Overall, on the macroeconomic side, we’re going to reach our target of 3% deficit next year and 0% in 2018. On the jobs side, we intend to effectively eliminate unemployment by 2020.

As I said earlier, Ireland and the Irish people have come a long long way in a short time. Solidarity from our EU partners has been a very important boost to this progress and the government appreciates that.

Overall, am I satisfied at where Ireland is today? Yes. In fact, we’re ahead of our own targets on almost every measure.

But am I happy that this is enough? No. And I shouldn’t be. Instead, I have far more ambition yet for Ireland.

11.7% unemployment is far far too much despite the great improvement of the last two years. I will not rest on fighting for job creation until that figure is far, far lower - and that youth unemployment and long-term unemployment in particular both fall much further.

Telling the story of a country - just as when presenting on a company’s present and future prospects – must be credible and therefore must include the challenges just as much as the opportunities.

Countries are ultimately about the people and this has been a very painful period for the Irish people. To help bridge that gap between what government takes in and what it spends, they are paying a lot more now in taxes and charges. Their incomes have fallen too, in both the public and private sectors.

Private debt remains very high while public debt, though now stabilised and at its peak, remains too high at over 120% of GDP.

In short, Ireland’s recovery remains fragile.

The turnaround work continues, therefore, to reduce that remaining fragility. We’re determined to succeed even further. We have delivered so far for Ireland and for the eurozone in this recovery work of ours.

Where we do ask for assistance from our European partners, that assistance delivers for them in return.

Ensuring the sustainability of Ireland’s economy remains as important as ever - the Chancellor and I discussed this again this afternoon, including in relation to Ireland’s banking-related debt.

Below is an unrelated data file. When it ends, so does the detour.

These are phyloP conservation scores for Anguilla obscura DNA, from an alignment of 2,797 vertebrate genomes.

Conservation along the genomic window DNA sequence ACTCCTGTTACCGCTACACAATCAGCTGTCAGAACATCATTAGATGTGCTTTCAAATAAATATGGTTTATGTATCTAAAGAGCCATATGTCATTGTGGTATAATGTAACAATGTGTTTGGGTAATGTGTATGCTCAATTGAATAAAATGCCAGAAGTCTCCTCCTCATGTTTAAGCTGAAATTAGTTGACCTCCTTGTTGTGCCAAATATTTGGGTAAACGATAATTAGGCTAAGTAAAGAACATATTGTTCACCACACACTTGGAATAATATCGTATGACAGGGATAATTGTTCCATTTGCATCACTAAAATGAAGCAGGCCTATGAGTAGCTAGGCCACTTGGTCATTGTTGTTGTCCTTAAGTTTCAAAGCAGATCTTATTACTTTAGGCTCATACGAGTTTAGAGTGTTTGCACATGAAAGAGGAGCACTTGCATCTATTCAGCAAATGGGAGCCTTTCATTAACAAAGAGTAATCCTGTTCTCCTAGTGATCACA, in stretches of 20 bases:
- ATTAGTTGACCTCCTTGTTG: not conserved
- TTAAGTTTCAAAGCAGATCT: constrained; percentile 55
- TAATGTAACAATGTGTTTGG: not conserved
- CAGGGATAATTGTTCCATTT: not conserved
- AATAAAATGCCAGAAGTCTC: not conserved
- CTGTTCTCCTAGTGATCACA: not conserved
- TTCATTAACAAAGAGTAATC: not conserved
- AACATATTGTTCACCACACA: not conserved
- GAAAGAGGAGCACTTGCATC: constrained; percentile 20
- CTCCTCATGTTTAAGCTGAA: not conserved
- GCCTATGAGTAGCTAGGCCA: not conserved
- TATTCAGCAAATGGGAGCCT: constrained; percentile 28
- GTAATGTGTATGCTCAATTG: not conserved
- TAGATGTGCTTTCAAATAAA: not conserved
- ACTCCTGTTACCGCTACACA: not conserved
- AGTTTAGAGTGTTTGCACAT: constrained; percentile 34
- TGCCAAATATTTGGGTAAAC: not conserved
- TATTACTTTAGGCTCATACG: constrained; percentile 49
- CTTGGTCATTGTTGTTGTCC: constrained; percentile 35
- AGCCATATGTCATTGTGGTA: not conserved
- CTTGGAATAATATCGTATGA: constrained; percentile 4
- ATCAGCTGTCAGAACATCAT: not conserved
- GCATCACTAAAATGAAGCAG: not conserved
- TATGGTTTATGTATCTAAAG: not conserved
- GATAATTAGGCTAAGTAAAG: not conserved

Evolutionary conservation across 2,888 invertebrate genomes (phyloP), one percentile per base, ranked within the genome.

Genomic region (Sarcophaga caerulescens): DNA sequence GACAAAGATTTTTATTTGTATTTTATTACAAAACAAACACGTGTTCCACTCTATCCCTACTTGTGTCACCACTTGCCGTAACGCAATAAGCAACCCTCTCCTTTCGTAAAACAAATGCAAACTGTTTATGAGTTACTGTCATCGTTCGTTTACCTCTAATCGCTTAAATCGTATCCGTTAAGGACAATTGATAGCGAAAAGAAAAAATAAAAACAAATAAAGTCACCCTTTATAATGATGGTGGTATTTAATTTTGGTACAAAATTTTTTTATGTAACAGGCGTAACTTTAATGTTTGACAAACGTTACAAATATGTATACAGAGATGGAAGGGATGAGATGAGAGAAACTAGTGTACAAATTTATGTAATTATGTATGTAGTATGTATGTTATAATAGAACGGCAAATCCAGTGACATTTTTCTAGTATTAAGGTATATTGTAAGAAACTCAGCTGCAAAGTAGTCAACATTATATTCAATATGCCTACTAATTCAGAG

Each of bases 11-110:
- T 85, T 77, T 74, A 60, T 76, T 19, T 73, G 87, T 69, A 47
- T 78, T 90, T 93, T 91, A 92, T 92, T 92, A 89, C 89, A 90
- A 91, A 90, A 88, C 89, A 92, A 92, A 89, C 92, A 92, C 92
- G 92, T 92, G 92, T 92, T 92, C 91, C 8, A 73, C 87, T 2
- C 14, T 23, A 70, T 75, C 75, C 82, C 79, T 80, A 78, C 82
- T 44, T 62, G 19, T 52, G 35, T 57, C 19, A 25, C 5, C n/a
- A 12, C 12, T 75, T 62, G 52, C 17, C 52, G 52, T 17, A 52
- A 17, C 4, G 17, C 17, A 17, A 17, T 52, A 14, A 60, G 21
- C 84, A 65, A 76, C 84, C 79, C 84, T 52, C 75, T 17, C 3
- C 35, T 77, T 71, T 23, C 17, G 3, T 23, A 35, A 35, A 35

Ireland has also worked hard to secure sustainable growth across Europe. We have re-engaged with our European partners in the last three years, with our Presidency of the Council of the EU this time last year a particular focus.

We sought to bring our recovery experience to bear on Europe’s recovery agenda. Our Presidency was about actions, decisions, getting things done. In all, we secured about 200 different decisions including 80 of a legislative nature. These will make a difference, from the €960 billion budget for 2014-2020 to major decisions on Banking Union and the mandate for the EU-US trade negotiations.

For those of you involved in research and development, there is the new Horizon 2020 programme. For those of you in the food industry, there is the reformed Common Agricultural and Fisheries policies. For those of you in education, there is Erasmus Plus. And the list goes on.

We’re proud of our record with that Presidency but the fact is that it is now in the past. Ireland remains 100% engaged and focused on the future – the next five years and beyond.

Our approach within the European Union is not dissimilar to our approach at home. This is necessarily complex and yet not so – the Union is, just as national governments are, answerable to the people.

The EU is expected by people to act. The principles behind our collective actions in the EU are clear.

· It is better to have a job.

· It is better to have every facility to succeed if you’ve a good business idea, with minimum obstacles to trading.

· It is better to have credit supply from a reformed and functioning financial sector.

· It is better to have more effective public services at national and EU levels, funded as needed by sustainable revenue streams.

To deliver on these economic principles, it is much better to be bold and ambitious – more than we have been in the last five or ten years.

Together in the Union, we need to take decisions. Sometimes hard decisions. Sometimes hard-to-explain decisions.

Taking these decisions is a slow process, bringing understandable impatience. We have to balance this with the need for legitimate national and regional concerns to be heard and responded to, but we must still take those decisions in the end.

The European Union is not and cannot be the United States, but the fact remains that their economy has recovered faster and is growing more partly because they moved swiftly and decisively to fix their banking system, among other bold decisions.